parmesan & scallion boule

I don’t usually do this. You know, post a recipe that’s still in progress. Thing is right now it’s pretty darn good. I just want to play around with shape, so I guess it really is ready to move from my kitchen to yours.

I’ve been making bread and the like for a few years now. Never anything fancy, and usually just baguettes and dinner rolls. A few weeks back, the theme over at Food 52 was for best savory yeast breads. It was the push I needed to get more creative.

My first thought was something with caramelized onions. I usually have some in the fridge…except on this day my stock had run out. I could’ve whipped some up, I suppose, but I’d just bought a lovely bunch of organic scallions from Bradley Farms at the Greenmarket and figured “why not?”. Now, if I had cheddar cheese on hand, that would’ve been my cheese of choice.

But, I didn’t.

Are you noticing a theme here?

Yes, even I run out of the very pantry staples I wax poetic about (well, I think it’s poetic). But, there’s always a backup plan, and in my book farm fresh scallions and Parmesan cheese are pretty good understudies.

Now, I like a recipe that’s as efficient and versatile as me, and that’s where my pizza dough recipe comes in handy. I use that as a springboard when making baguettes and it works nicely for this boule too. I’ve also stopped using my food processor and stand mixer for making dough. I find that mixing it in with a wooden spoon works great and really enjoy kneading in the last 1/2 cup or so of flour. But, I also like chopping vegetables, so clearly I’m not normal. Do not let me stop you from using your mixer and dough hook. I even wrote the recipe for Cuisinart, so take a peek if you want to see those directions.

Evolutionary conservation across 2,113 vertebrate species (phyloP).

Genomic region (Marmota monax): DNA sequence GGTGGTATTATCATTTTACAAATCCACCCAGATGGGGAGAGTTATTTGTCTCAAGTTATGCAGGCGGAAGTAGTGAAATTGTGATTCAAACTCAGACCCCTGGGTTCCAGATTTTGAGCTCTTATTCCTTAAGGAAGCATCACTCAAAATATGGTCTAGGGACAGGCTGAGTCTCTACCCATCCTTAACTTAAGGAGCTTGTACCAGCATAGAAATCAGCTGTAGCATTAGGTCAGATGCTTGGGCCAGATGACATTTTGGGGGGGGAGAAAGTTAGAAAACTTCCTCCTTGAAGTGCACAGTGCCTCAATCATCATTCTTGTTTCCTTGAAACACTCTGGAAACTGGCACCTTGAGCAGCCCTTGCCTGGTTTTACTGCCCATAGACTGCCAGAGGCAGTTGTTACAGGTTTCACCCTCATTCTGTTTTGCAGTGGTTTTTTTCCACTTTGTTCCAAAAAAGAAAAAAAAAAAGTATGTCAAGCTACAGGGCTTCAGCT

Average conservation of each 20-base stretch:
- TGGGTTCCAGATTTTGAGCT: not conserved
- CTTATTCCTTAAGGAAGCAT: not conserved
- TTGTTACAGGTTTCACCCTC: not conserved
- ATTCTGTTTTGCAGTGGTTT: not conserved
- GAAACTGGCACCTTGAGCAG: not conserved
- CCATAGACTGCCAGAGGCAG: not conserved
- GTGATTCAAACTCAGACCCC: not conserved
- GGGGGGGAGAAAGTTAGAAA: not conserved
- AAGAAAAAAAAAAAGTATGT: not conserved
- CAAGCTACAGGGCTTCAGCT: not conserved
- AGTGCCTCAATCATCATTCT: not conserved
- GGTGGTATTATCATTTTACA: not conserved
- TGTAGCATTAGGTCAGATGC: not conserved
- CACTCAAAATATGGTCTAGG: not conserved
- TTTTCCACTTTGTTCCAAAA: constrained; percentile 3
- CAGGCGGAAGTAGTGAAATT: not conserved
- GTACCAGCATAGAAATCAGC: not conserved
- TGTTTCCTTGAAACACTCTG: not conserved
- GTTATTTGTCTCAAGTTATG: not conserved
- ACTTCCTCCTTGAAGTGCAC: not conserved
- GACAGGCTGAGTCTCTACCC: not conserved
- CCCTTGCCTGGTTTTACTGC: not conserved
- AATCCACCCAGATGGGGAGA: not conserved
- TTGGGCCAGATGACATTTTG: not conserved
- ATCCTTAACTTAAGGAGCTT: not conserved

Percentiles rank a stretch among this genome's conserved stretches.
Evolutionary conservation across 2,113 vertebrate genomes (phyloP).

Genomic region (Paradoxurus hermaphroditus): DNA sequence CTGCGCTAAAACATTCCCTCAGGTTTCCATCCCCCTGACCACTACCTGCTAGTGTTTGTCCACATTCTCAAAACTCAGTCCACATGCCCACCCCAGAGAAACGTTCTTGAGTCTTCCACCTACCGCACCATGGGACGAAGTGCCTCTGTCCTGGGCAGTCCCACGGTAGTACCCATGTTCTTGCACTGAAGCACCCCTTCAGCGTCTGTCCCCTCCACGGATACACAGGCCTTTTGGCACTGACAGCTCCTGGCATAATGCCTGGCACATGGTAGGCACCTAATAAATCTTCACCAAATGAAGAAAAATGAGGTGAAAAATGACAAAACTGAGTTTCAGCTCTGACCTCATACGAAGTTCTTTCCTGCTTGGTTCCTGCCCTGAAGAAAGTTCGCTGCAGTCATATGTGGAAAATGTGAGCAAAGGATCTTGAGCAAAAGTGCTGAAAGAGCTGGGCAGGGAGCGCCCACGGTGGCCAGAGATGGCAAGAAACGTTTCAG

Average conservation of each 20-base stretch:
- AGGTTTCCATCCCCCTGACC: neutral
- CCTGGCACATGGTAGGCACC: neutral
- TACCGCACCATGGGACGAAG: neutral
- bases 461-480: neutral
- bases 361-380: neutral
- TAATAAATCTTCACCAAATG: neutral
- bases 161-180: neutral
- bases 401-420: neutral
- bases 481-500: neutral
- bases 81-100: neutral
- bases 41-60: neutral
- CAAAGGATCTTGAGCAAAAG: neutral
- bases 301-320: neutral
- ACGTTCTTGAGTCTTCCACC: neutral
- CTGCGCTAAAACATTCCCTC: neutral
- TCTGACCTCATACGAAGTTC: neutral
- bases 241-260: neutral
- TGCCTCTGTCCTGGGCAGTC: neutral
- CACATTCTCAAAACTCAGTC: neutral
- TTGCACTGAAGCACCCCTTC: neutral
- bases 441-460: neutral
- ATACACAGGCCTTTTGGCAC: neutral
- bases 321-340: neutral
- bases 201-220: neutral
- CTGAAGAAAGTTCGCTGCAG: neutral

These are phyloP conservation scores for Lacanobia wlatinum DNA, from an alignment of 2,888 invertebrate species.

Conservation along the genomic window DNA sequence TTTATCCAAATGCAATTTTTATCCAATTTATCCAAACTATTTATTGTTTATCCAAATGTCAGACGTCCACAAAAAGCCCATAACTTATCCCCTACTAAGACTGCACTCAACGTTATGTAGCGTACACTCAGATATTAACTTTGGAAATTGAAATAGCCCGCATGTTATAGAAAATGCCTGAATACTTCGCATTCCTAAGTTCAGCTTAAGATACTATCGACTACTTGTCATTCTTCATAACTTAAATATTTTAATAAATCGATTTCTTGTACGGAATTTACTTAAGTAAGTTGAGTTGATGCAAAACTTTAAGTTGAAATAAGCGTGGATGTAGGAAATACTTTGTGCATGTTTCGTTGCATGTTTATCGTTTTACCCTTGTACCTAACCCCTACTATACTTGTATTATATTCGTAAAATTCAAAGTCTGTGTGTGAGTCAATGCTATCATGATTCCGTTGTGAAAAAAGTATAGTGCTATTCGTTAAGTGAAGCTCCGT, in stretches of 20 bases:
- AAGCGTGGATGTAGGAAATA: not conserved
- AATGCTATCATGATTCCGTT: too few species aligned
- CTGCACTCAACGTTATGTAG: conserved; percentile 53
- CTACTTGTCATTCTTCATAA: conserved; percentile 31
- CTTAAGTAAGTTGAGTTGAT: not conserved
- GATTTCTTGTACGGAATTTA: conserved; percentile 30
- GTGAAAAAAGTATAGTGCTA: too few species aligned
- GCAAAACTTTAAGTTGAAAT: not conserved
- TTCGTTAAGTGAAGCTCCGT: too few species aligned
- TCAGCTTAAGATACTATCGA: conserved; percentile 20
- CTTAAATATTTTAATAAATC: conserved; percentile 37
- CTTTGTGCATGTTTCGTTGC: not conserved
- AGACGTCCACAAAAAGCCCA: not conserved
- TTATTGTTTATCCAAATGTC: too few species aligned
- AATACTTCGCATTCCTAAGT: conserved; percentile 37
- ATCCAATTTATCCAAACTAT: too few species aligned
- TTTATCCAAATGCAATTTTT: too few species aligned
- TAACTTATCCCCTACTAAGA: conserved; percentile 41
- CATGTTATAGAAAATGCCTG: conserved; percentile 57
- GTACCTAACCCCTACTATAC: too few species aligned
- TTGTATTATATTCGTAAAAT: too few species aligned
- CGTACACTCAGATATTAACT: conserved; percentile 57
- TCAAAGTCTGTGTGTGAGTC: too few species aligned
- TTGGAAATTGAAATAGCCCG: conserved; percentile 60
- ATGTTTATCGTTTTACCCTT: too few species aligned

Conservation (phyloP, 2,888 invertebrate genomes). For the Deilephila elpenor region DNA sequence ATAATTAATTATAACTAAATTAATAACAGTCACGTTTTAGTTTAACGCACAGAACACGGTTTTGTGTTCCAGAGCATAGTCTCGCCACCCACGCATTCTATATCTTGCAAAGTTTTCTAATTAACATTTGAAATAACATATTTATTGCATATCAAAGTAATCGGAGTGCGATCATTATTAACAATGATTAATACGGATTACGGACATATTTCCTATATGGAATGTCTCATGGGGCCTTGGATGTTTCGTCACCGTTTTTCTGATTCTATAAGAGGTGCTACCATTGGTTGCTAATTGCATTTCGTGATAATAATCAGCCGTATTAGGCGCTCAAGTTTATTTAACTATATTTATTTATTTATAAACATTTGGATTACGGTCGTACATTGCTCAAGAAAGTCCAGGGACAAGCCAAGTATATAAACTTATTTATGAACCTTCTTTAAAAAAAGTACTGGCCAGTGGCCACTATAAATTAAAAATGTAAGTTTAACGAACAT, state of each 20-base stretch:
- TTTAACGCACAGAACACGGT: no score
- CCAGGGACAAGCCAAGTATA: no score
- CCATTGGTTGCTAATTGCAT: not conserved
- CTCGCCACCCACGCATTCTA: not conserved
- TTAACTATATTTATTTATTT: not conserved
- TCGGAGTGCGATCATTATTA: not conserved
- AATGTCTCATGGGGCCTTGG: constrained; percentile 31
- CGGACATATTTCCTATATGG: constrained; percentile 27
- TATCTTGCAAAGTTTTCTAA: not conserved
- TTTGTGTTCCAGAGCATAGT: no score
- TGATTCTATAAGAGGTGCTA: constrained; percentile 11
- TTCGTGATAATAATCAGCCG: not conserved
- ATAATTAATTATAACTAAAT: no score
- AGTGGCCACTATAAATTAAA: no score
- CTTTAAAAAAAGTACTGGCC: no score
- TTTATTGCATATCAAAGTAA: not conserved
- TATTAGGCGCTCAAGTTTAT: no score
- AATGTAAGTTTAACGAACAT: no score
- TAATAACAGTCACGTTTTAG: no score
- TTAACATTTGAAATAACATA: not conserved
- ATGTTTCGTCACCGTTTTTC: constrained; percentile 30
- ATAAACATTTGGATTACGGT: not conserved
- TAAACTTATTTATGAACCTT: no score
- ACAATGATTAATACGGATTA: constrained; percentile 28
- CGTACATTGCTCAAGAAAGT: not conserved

PecorinoScallionBread02   DSC09072

Proofing the shaped boule: before and after.

As a boule, this bread was lovely. A crisp crust with an amazingly soft texture inside, flecked with bits of sauteed scallions and melted Parmesan cheese. I suspect this would make bake up lovely in a loaf pan too. And, imagine the oohs and ahhs if you shaped it into dinner rolls? 

Yes, this bread has lots of potential. So, if you give one of them a try, please report back.


Unlike most breads, best eaten the same day they’re baked, I loved this one the next day. The flavors intensified. It’s also a great shortcut for making garlic bread. I toasted a few slices, rubbed with a clove of garlic and then spread a bit of butter on top while still warm—you can drizzle olive oil instead if you prefer. The next time I make this bread, I’ll also be sure to cut a few slices into cubes and toast them for quick and easy croutons.


And then, there are the paninis I made. Breville kindly sent me a panini maker to test drive. It’s just my thrift that has stopped me from buying one all these years. I mean, I have a perfectly fine cast iron skillet, and a huge dictionary that’s great for pressing tortillas and panini (thankfully I didn’t have to stand on the press too).I only wish I’d bought one myself years ago, so thank you Breville for the gift.